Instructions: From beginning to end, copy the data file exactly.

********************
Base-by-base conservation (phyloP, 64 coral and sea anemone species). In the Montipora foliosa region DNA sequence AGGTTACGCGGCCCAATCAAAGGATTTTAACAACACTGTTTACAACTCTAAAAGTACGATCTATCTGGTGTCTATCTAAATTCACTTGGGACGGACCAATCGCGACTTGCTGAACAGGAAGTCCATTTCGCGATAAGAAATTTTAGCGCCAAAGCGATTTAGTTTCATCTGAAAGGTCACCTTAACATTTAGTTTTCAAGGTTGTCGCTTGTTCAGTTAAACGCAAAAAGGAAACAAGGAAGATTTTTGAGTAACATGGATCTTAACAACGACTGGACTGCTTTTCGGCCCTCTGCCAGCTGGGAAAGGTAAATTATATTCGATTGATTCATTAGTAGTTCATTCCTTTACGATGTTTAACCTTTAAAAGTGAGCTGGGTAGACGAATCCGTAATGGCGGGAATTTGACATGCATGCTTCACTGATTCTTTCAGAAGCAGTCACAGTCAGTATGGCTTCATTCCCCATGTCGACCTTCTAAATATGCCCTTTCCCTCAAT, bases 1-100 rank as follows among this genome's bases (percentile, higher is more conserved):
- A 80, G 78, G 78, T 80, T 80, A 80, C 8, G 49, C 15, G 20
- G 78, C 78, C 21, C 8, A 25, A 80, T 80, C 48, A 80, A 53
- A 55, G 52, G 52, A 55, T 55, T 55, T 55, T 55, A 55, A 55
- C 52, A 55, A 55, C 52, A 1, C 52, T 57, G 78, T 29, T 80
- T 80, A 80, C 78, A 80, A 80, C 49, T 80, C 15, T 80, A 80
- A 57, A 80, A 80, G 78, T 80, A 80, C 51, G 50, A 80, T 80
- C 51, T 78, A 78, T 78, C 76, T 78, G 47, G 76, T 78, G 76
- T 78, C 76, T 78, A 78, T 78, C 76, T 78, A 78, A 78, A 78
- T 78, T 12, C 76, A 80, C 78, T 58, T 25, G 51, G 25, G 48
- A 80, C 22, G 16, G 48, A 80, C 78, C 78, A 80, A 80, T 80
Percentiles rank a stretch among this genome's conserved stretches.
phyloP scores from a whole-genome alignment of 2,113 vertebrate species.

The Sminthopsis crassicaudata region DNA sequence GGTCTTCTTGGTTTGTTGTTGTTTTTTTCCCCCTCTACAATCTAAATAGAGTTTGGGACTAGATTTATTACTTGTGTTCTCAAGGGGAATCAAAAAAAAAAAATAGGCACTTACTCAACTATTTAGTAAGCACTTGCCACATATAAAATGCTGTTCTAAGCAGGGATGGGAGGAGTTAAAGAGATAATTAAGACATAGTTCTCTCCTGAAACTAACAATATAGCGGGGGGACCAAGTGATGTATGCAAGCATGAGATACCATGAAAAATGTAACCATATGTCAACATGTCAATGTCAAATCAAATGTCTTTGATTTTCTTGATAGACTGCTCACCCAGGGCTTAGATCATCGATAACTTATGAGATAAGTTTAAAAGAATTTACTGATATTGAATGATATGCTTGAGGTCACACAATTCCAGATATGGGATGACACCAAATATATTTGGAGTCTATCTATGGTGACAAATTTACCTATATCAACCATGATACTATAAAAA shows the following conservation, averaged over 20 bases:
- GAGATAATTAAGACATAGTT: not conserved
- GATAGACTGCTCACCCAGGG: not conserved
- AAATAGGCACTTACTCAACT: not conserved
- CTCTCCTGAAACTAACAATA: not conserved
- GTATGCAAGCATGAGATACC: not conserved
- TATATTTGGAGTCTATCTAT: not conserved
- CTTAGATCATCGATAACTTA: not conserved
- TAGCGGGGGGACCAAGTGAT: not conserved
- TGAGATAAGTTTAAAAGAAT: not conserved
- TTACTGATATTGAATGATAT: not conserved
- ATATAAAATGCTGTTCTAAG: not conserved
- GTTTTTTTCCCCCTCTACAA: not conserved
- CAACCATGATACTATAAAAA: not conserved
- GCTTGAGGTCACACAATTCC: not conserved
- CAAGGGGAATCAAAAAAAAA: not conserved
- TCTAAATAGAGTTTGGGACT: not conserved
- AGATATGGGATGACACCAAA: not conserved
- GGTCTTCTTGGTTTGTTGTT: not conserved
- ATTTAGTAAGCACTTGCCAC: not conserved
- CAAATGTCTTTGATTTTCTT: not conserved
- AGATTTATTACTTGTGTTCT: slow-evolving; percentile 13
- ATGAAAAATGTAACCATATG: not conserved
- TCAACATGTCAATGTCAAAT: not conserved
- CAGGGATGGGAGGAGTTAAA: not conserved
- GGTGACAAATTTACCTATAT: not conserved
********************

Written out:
Base-by-base conservation (phyloP, 64 coral and sea anemone species). In the Montipora foliosa region DNA sequence AGGTTACGCGGCCCAATCAAAGGATTTTAACAACACTGTTTACAACTCTAAAAGTACGATCTATCTGGTGTCTATCTAAATTCACTTGGGACGGACCAATCGCGACTTGCTGAACAGGAAGTCCATTTCGCGATAAGAAATTTTAGCGCCAAAGCGATTTAGTTTCATCTGAAAGGTCACCTTAACATTTAGTTTTCAAGGTTGTCGCTTGTTCAGTTAAACGCAAAAAGGAAACAAGGAAGATTTTTGAGTAACATGGATCTTAACAACGACTGGACTGCTTTTCGGCCCTCTGCCAGCTGGGAAAGGTAAATTATATTCGATTGATTCATTAGTAGTTCATTCCTTTACGATGTTTAACCTTTAAAAGTGAGCTGGGTAGACGAATCCGTAATGGCGGGAATTTGACATGCATGCTTCACTGATTCTTTCAGAAGCAGTCACAGTCAGTATGGCTTCATTCCCCATGTCGACCTTCTAAATATGCCCTTTCCCTCAAT, bases 1-100 rank as follows among this genome's bases (percentile, higher is more conserved):
- A 80, G 78, G 78, T 80, T 80, A 80, C 8, G 49, C 15, G 20
- G 78, C 78, C 21, C 8, A 25, A 80, T 80, C 48, A 80, A 53
- A 55, G 52, G 52, A 55, T 55, T 55, T 55, T 55, A 55, A 55
- C 52, A 55, A 55, C 52, A 1, C 52, T 57, G 78, T 29, T 80
- T 80, A 80, C 78, A 80, A 80, C 49, T 80, C 15, T 80, A 80
- A 57, A 80, A 80, G 78, T 80, A 80, C 51, G 50, A 80, T 80
- C 51, T 78, A 78, T 78, C 76, T 78, G 47, G 76, T 78, G 76
- T 78, C 76, T 78, A 78, T 78, C 76, T 78, A 78, A 78, A 78
- T 78, T 12, C 76, A 80, C 78, T 58, T 25, G 51, G 25, G 48
- A 80, C 22, G 16, G 48, A 80, C 78, C 78, A 80, A 80, T 80
Percentiles rank a stretch among this genome's conserved stretches.
phyloP scores from a whole-genome alignment of 2,113 vertebrate species.

The Sminthopsis crassicaudata region DNA sequence GGTCTTCTTGGTTTGTTGTTGTTTTTTTCCCCCTCTACAATCTAAATAGAGTTTGGGACTAGATTTATTACTTGTGTTCTCAAGGGGAATCAAAAAAAAAAAATAGGCACTTACTCAACTATTTAGTAAGCACTTGCCACATATAAAATGCTGTTCTAAGCAGGGATGGGAGGAGTTAAAGAGATAATTAAGACATAGTTCTCTCCTGAAACTAACAATATAGCGGGGGGACCAAGTGATGTATGCAAGCATGAGATACCATGAAAAATGTAACCATATGTCAACATGTCAATGTCAAATCAAATGTCTTTGATTTTCTTGATAGACTGCTCACCCAGGGCTTAGATCATCGATAACTTATGAGATAAGTTTAAAAGAATTTACTGATATTGAATGATATGCTTGAGGTCACACAATTCCAGATATGGGATGACACCAAATATATTTGGAGTCTATCTATGGTGACAAATTTACCTATATCAACCATGATACTATAAAAA shows the following conservation, averaged over 20 bases:
- GAGATAATTAAGACATAGTT: not conserved
- GATAGACTGCTCACCCAGGG: not conserved
- AAATAGGCACTTACTCAACT: not conserved
- CTCTCCTGAAACTAACAATA: not conserved
- GTATGCAAGCATGAGATACC: not conserved
- TATATTTGGAGTCTATCTAT: not conserved
- CTTAGATCATCGATAACTTA: not conserved
- TAGCGGGGGGACCAAGTGAT: not conserved
- TGAGATAAGTTTAAAAGAAT: not conserved
- TTACTGATATTGAATGATAT: not conserved
- ATATAAAATGCTGTTCTAAG: not conserved
- GTTTTTTTCCCCCTCTACAA: not conserved
- CAACCATGATACTATAAAAA: not conserved
- GCTTGAGGTCACACAATTCC: not conserved
- CAAGGGGAATCAAAAAAAAA: not conserved
- TCTAAATAGAGTTTGGGACT: not conserved
- AGATATGGGATGACACCAAA: not conserved
- GGTCTTCTTGGTTTGTTGTT: not conserved
- ATTTAGTAAGCACTTGCCAC: not conserved
- CAAATGTCTTTGATTTTCTT: not conserved
- AGATTTATTACTTGTGTTCT: slow-evolving; percentile 13
- ATGAAAAATGTAACCATATG: not conserved
- TCAACATGTCAATGTCAAAT: not conserved
- CAGGGATGGGAGGAGTTAAA: not conserved
- GGTGACAAATTTACCTATAT: not conserved